Working from home might seem like the perfect way to create balance in your life if you are a busy mom who also needs to earn a paycheck. If you are able to earn money from your home it would be much easier to tend to your responsibilities at home, right? In general, the answer is “yes.” However, too many families look at this solution as the easy way out. Once they have a work from home mom in their midst, they realize the situation is not exactly what they anticipated it to be. Can it work? Absolutely. Can a mom take on a work from home job and still manage her household, still having time to relax and bond with her family? Sure. Is it easy? Not at first, but eventually it will seem like it. The trick is getting through that difficult part and building a business with the support of your family. Before you move forward with your plans to take on a home job for mom, you must consider – can your family handle a work at home mom?
Moms who work from home work just as hard, if not harder, than moms who work outside of the house. The difference is they have more flexibility. They control their schedules, so if they need to be there for their families they are able to do so. Unfortunately, this does not mean their work is easy. Balancing a home job for mom and a family, especially when your family expects more from you and your business requires more from you is difficult. If you think working from home might be right for you, but you are concerned about your family responsibilities, consider the following:
Is your husband willing to help and support your business obligations? If you are living in a single parent household or your husband does not support your decision to work from home, you are likely to struggle with balancing home and family. Before moving forward with your home job for mom, speak candidly with your spouse about what you will need. Acknowledge you might not even know what you need going into the situation. Assess the pros and cons of working from home together and determine if it seems like a good idea for your family. If your spouse is less than enthusiastic or expresses outright distaste for the idea, you might want to postpone your decision to work from home.
Do you have other friends or family members willing to pitch in? If others offer to help, accept what they offer! This is a tough thing for some moms to do because they feel as if they need to handle it all on their own. Unfortunately, that could get you into hot water if you are trying to juggle a business and a family. If you have relatives or friends willing to offer support graciously accept what is offered. You might even want to talk to younger members of your family about pitching in. You can compensate teenage children or nieces and nephews if they help out with the business or family obligations.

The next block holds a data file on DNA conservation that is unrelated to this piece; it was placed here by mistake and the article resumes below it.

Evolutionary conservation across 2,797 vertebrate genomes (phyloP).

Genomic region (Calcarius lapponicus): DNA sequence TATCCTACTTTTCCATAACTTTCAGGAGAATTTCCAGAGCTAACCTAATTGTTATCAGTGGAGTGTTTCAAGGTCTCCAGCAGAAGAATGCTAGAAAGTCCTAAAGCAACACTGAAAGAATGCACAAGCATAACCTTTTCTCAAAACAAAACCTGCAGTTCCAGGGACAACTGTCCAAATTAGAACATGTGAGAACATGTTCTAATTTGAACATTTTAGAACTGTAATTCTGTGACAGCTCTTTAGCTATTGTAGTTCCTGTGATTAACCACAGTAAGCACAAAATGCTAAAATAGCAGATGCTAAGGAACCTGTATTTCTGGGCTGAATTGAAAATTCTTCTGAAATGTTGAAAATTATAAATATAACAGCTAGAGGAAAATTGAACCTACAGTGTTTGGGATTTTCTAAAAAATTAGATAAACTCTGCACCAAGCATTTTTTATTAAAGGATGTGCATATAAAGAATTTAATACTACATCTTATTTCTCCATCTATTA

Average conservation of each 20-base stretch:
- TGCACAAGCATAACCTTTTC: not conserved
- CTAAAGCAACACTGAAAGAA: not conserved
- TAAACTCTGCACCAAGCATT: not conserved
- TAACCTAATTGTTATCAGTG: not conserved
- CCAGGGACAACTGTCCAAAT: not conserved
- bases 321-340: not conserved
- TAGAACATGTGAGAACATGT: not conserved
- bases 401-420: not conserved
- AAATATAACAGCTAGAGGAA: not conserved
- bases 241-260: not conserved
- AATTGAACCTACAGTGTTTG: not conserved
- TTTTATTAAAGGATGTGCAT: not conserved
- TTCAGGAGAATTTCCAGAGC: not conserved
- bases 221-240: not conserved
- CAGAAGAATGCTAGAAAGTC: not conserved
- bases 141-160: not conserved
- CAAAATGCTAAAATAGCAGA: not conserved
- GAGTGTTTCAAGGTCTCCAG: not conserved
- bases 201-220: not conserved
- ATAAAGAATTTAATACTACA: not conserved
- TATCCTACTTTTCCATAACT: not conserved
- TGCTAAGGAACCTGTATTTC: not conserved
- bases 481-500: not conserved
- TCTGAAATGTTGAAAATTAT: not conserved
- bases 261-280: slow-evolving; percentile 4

Are your children old enough to fend for themselves to some extent? Starting a home job for mom might be tough if you have children who are infants or toddlers. Once kids hit school age they are able to handle some things on their own, so you will need to spend less time supervising. If you already have a business when a child is born, it will take a little finagling to work out a system that keeps everyone safe and satisfied. It is possible to work from home when you have a baby or toddler, but it takes a little extra planning.
Does anyone in your family have special needs? All of the general advice given to work from home moms is based on the standard family. If you have anyone in your home with special needs, it will take some extra work creating a system for your business and your caretaking responsibilities. You will want to do what you can to get extra help if possible. Again, like with a baby or toddler, it is possible to operate a business when you are caring for a special needs child, but it will take more support and planning than the average family requires.
Are your goals for your business practical? Unfortunately, your family might create a few limits for your business. In most cases, these limits are time related, so all is not lost. For instance, it might take you a few extra years to grow your business to the point you envision when you first start out. You might need to hold off on investing money in your business until that last college tuition check is paid. If your children are young, you might need to wait until they start school full-time to put in 60 hour work weeks. Everyone’s situation is different, so you need to be sure your business goals are realistic based on your family. The sky is still the limit. It might just take a few extra years to reach it.
Will you have other stressors, such as finances or family drama? Evaluate your overall situation before moving forward with your business. Are things in your family in order? Do you have a parent or sibling constantly asking you to drop everything to tend to his or her needs? Are you and your spouse struggling to make ends meet based on your current income? All of these things need to be addressed as you launch your business. If you decide nothing is going to hold you back, you need a plan in place before disaster strikes. Know how you will handle the challenges before they affect your business.